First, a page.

The strings attached to the deal meant that at first most of the homes the Mayor helped fund were the low cost home ownership products London Shared Ownership and London Living Rent. These are aimed at households in the middle-income range who are unlikely to either ever qualify for a Social Rent or the slightly more expensive London Affordable Rent home, or be able to afford to buy on London’s stratospheric open market.
Those “intermediate” affordable homes are largely built by housing associations, although it is thought about one quarter of the council-built homes part-funded by the Mayor will have fallen into that category, a choice the Mayor’s prospectus allows councils to exercise.
However, subsequent arrangements with the government, and specifically the Mayor’s £4 billion second affordable homes programme, running from 2021 to 2016, have seen a shift in the balance towards homes for rent. That means proportionately less money going towards intermediate affordable homes. But Khan and Copley believe that with around 166,000 Londoners living in temporary accommodation arranged by their local authorities, homes for rent at Social Rent levels or close to them should be their top priority.
Khan, as he famously often mentions, grew up in a council house in Wandsworth and is a steadfast champion of the tenure. He was at pains to impress on the queue of journalists lined up to interview him that he thinks 23,000 council homes begun, with “many” – understood by On London to be something over 6,000 – also completed from a strand of his first affordable funding that began when opened for bidding for the first 10,000 in July 2018 and has therefore had to weather the pandemic, labour shortages, higher sustainability and safety standards and soaring inflation, is not at all bad.
Brent has been allotted £7.3 million for Hillside and Milton Avenue. Council leader Muhammed Butt and Promise Knight, the council’s cabinet lead on housing and also a councillor for the Stonebridge ward, had their own discussion about priorities. In their case it related to the balance between family-sized homes and smaller ones. The resulting 32 dwellings with three or four bedrooms reflects a recognition of local need. They could instead have gone for a higher number of units but fewer larger ones.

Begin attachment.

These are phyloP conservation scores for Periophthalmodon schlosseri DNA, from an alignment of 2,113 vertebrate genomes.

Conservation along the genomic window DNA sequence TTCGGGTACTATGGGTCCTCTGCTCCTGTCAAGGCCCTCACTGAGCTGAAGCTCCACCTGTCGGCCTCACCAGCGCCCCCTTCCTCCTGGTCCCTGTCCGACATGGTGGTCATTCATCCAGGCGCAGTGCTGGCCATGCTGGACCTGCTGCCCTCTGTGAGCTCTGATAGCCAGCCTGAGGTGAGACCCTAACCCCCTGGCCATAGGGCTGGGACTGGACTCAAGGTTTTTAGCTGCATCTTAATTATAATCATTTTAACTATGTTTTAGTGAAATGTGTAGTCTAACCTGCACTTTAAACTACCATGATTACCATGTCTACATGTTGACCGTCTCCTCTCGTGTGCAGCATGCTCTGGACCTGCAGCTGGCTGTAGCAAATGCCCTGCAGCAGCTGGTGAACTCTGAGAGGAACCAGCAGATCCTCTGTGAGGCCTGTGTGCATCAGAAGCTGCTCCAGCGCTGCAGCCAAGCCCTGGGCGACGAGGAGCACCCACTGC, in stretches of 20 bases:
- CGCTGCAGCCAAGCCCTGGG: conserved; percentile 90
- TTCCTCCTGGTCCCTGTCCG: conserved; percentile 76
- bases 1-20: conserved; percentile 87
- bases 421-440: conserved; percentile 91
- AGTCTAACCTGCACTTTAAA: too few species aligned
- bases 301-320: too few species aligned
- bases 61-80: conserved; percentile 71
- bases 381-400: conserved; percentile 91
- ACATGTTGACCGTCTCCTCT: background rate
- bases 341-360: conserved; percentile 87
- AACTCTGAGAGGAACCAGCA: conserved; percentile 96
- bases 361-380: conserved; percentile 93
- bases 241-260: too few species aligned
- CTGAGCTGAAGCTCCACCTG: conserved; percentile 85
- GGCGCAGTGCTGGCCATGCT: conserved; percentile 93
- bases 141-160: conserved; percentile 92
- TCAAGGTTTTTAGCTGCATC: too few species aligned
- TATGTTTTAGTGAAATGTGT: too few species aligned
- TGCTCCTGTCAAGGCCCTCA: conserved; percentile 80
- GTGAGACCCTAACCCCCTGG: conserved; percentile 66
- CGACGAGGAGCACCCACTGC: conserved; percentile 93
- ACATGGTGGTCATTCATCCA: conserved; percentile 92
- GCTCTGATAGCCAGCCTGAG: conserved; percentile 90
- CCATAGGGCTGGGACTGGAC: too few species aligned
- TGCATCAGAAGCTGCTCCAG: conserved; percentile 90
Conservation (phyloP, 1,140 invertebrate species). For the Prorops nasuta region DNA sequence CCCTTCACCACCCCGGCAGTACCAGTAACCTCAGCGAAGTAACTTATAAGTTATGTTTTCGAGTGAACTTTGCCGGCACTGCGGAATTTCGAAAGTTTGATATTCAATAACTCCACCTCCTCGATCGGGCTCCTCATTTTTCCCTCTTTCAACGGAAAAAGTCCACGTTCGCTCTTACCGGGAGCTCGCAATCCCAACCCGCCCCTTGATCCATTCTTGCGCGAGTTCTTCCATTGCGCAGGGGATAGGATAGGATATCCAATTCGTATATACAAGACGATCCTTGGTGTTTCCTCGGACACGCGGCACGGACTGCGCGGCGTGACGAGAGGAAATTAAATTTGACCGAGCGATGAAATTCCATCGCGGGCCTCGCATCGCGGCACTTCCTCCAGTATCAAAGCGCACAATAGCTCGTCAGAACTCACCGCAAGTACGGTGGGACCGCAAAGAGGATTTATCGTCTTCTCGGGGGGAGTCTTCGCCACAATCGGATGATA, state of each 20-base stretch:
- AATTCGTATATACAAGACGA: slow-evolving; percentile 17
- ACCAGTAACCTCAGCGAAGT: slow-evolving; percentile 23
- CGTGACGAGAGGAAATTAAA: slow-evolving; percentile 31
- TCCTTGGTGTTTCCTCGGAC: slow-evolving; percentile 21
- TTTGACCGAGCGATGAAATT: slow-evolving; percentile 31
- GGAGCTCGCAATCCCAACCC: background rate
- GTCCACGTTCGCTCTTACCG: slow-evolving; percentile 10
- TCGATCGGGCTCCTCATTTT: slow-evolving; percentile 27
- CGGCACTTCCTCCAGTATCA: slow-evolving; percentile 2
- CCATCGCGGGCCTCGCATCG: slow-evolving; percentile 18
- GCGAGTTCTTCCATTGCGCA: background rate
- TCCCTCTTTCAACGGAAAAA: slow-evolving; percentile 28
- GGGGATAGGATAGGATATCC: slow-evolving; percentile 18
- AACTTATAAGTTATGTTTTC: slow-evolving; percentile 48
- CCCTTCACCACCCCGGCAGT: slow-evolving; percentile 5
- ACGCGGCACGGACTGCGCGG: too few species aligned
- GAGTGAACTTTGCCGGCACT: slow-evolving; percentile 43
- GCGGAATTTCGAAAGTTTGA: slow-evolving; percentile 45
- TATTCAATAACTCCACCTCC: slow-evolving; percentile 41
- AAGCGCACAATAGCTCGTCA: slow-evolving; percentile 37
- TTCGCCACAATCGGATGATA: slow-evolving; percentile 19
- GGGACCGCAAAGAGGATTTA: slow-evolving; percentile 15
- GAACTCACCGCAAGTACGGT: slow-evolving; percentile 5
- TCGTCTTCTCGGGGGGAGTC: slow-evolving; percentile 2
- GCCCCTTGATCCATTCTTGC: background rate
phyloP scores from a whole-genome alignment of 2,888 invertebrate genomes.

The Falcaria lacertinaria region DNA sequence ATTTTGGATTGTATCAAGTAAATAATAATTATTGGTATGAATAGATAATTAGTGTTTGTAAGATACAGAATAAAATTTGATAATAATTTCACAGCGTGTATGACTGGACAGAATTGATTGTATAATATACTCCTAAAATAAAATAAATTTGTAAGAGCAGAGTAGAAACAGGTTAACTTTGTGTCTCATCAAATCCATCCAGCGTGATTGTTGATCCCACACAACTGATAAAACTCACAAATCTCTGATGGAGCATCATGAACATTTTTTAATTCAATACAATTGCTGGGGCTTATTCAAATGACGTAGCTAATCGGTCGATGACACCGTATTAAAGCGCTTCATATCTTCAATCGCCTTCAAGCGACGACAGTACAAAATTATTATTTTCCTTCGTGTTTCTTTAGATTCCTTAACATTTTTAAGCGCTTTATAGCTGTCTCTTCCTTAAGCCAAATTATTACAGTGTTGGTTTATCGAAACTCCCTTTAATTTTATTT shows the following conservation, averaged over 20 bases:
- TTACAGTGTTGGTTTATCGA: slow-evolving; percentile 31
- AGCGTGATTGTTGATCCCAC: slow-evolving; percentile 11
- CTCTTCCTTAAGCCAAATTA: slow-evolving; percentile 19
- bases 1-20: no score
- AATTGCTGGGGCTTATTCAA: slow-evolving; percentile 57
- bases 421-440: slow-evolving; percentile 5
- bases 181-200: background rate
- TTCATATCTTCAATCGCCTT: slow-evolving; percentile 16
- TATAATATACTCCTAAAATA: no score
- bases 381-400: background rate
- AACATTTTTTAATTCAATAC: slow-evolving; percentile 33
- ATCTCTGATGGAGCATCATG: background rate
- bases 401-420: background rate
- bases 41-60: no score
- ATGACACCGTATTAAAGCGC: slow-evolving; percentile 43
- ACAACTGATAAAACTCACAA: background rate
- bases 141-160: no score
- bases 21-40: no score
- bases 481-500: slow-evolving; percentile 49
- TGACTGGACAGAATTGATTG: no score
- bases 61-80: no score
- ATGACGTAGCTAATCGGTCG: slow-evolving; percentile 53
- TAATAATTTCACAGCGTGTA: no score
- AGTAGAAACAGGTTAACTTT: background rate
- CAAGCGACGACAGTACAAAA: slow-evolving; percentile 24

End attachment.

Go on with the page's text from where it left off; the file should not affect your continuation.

City Hall says 4,689 new council homes were started in London in 2020/21 and that this was the largest number since the 1979 – the year Margaret Thatcher became Prime Minister for the first time. Jamie Carswell, co-chair of the London Housing Directors’ Group, has described the boroughs gearing up for a continuing renaissance. And on the Milton Avenue pavement Khan enthused about the attitude to council housing of levelling up secretary Michael Gove, describing him as “somebody I think we can work with. Credit where it’s due, I think he understands the needs of our city”.
No one from Khan’s City Hall has so praised a minister with housing responsibilities since its earliest days, when Copley’s predecessor James Murray hit it off with Theresa May’s housing minister, the then London MP and minister for London Gavin Barwell, and was pleased with deal he was able to strike with him.
The Mayor and Copley would like a lot more money from the government for social and other affordable housing for London. But the scene in the Milton Avenue sitting room did suggest that things could be looking up.
Photograph, left to right: Promise Knight, Tom Copley, Dawn Butler MP, Muhammed Butt and Sadiq Khan with his two hosts.